Life's Problems: Essays; Moral, Social, and Psychological

Front Cover
Bell and Daldy, 1857 - Conduct of life - 277 pages
0 Reviews
 

What people are saying - Write a review

We haven't found any reviews in the usual places.

Common terms and phrases

Popular passages

Page 232 - For that which I do I allow not: for what I would, that do I not; but what I hate, that do I. If then I do that which I would not, I consent unto the law that it is good. Now then it is no more I that do it, but sin that dwelleth in me.
Page 128 - Whatever theory we adopt respecting the foundation of the social union, and under whatever political institutions we live, there is a circle around every individual human being, which no government, be it that of one, of a few, or of the many, ought to be permitted [to overstep...
Page 185 - Glorious, indeed, is the world of God around us, but more glorious the world of God within us.
Page 128 - ... there is a circle around every individual human being, which no government, be it that of one, of a few, or of the many, ought to be permitted to overstep : there is a part of the life of every person who has come to years of discretion, within which the individuality of that person ought to reign uncontrolled either by any other individual or by the public collectively.
Page 232 - I that do it, but sin that dwelleth in me; for I know that in me, that is, in my flesh, dwelleth no good thing; for to will is present with me, but how to perform that which is good I find not; for the good that I would, I do not, but the evil which I would not, that I do.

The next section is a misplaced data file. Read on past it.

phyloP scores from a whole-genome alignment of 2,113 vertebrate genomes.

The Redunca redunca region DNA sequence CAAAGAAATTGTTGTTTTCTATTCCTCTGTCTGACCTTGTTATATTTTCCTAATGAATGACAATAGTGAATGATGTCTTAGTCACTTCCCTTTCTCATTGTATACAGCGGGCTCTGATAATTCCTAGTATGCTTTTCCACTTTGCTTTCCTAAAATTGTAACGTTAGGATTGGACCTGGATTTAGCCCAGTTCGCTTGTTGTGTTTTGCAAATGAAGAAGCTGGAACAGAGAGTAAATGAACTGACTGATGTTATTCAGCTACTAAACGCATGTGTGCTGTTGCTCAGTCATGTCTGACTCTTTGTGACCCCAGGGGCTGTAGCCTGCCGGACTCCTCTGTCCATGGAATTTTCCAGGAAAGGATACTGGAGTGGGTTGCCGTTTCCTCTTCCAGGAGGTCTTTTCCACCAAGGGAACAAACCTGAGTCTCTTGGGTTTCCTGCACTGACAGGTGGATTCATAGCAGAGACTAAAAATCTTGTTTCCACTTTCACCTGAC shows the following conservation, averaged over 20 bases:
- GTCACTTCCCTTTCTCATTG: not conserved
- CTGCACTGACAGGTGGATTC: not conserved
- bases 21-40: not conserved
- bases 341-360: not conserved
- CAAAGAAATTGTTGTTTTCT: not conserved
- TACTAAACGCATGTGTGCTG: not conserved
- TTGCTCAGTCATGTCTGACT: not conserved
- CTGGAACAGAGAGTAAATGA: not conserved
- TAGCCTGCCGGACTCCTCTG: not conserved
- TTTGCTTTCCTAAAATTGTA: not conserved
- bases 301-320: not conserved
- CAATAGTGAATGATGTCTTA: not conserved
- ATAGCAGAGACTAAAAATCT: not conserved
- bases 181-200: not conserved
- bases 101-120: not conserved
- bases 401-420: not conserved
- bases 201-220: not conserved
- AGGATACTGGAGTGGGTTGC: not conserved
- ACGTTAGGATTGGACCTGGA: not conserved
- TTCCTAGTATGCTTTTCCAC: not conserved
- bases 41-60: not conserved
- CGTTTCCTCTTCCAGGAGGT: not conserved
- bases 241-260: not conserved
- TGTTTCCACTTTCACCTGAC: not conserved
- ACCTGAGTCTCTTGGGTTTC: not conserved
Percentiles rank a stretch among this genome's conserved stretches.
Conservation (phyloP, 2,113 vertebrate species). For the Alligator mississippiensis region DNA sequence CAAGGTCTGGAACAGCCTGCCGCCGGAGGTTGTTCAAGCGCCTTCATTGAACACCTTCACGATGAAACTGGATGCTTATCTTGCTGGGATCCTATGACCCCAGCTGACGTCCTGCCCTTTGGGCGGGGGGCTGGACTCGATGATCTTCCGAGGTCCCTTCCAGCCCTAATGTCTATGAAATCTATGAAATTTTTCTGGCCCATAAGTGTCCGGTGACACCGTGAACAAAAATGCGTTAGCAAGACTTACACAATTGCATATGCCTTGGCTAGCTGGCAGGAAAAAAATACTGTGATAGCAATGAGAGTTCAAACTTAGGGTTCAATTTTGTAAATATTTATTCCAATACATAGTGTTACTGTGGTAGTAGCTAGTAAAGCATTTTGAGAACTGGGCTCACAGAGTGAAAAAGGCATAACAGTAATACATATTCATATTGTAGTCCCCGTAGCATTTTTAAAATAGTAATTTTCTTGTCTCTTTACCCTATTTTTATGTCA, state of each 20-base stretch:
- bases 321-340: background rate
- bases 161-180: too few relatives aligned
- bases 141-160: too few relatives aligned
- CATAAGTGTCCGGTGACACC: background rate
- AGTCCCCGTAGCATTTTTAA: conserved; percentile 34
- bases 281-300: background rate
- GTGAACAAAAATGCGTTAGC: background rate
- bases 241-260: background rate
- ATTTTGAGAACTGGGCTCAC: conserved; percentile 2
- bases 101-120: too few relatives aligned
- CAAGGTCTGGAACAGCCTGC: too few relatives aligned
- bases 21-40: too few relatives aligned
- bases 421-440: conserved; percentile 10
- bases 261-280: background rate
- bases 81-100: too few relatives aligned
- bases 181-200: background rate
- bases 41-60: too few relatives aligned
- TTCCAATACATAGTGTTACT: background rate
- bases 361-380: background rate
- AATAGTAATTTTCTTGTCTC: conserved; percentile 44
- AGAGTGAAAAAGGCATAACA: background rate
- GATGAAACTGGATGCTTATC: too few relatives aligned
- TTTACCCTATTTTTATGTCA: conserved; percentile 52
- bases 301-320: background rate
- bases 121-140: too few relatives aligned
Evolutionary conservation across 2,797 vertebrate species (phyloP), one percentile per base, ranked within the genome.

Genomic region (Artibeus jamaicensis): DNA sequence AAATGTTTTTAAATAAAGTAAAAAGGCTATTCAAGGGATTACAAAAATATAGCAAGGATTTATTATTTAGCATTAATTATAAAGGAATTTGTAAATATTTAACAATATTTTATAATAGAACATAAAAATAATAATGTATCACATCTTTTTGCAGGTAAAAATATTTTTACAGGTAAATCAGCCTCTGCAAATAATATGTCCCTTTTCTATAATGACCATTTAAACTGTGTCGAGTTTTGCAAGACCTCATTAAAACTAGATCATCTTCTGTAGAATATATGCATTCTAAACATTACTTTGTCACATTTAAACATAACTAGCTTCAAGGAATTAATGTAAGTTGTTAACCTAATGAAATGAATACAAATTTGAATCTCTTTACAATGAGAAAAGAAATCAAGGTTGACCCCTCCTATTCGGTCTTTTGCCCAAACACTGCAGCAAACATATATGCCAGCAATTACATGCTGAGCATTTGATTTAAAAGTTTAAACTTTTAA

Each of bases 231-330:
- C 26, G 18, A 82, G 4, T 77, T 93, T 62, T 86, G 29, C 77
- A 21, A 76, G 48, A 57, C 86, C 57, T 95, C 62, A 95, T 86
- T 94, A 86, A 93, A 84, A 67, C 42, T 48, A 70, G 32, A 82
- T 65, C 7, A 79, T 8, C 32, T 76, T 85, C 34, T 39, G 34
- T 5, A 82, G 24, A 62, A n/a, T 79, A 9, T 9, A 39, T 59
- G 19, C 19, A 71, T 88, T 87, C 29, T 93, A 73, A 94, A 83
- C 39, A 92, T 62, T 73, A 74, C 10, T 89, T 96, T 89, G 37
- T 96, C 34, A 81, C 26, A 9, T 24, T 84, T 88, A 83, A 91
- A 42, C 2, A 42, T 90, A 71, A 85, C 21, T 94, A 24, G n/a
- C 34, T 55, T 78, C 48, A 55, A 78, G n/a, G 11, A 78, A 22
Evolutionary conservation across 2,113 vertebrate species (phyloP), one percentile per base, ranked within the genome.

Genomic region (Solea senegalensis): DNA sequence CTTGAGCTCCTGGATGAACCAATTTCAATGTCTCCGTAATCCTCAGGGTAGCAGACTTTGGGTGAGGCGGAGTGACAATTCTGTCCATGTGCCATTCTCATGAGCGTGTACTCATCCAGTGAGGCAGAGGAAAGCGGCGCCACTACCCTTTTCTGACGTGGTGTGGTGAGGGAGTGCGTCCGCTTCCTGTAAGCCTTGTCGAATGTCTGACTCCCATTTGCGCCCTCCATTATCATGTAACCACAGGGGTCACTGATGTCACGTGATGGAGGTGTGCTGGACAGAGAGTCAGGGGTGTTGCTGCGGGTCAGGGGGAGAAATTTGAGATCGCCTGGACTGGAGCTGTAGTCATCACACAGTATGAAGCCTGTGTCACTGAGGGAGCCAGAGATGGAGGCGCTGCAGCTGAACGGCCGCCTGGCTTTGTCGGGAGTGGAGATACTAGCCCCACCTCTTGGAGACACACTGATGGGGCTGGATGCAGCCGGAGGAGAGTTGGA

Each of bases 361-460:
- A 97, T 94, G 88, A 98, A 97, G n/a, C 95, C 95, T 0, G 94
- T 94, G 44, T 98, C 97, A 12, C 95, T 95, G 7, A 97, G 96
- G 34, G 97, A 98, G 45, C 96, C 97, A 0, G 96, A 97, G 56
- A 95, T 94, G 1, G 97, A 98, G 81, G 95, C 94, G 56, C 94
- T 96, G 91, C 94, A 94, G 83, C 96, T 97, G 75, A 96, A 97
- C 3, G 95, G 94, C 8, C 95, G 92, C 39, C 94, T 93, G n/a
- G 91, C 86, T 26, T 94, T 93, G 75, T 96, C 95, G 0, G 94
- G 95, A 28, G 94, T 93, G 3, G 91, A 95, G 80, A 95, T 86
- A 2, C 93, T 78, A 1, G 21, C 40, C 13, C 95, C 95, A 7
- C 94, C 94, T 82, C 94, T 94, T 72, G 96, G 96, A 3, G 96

Page 146 - But he who gives but a slender mite, And gives to that which is out of sight, That thread of the all-sustaining Beauty Which runs through all and doth all unite, — The hand cannot clasp the whole of his alms, The heart outstretches its eager palms, For a god goes with it and makes it store To the soul that was starving in darkness before.
Page 214 - God's heart? The sneer, I must say, seems to me but a shallow one. What are faults, what are the outward details of a life, if the inner secret of it, the remorse, temptations, true, often-baffled, never-ended struggle of it, be forgotten? 'It is not in man that walketh to direct his steps.
Page 163 - The greatest obstacle to being heroic • is the doubt whether one may not be going to prove one's self a fool ; the truest heroism is, to resist the doubt ; and the profoundest wisdom, to know when it ought to be resisted, and when to be obeyed.
Page 146 - That is no true alms which the hand can hold; He gives nothing but worthless gold Who gives from a sense of duty; But he who gives but a slender mite, And gives to that which is out of sight, That thread of the all-sustaining Beauty Which runs through all and doth all unite, — The hand cannot clasp the whole of his alms, The heart outstretches its eager palms.
Page 185 - But to resume our old theme of scholars and their whereabout,' said the Baron, with an unusual glow, caught no doubt from the golden sunshine, imprisoned, like the student Anselmus, in the glass bottle ; ' where should the scholar live ? In solitude or in society ? In the green stillness of the country, where he can hear the heart of nature beat, or in the dark, gray city...

Bibliographic information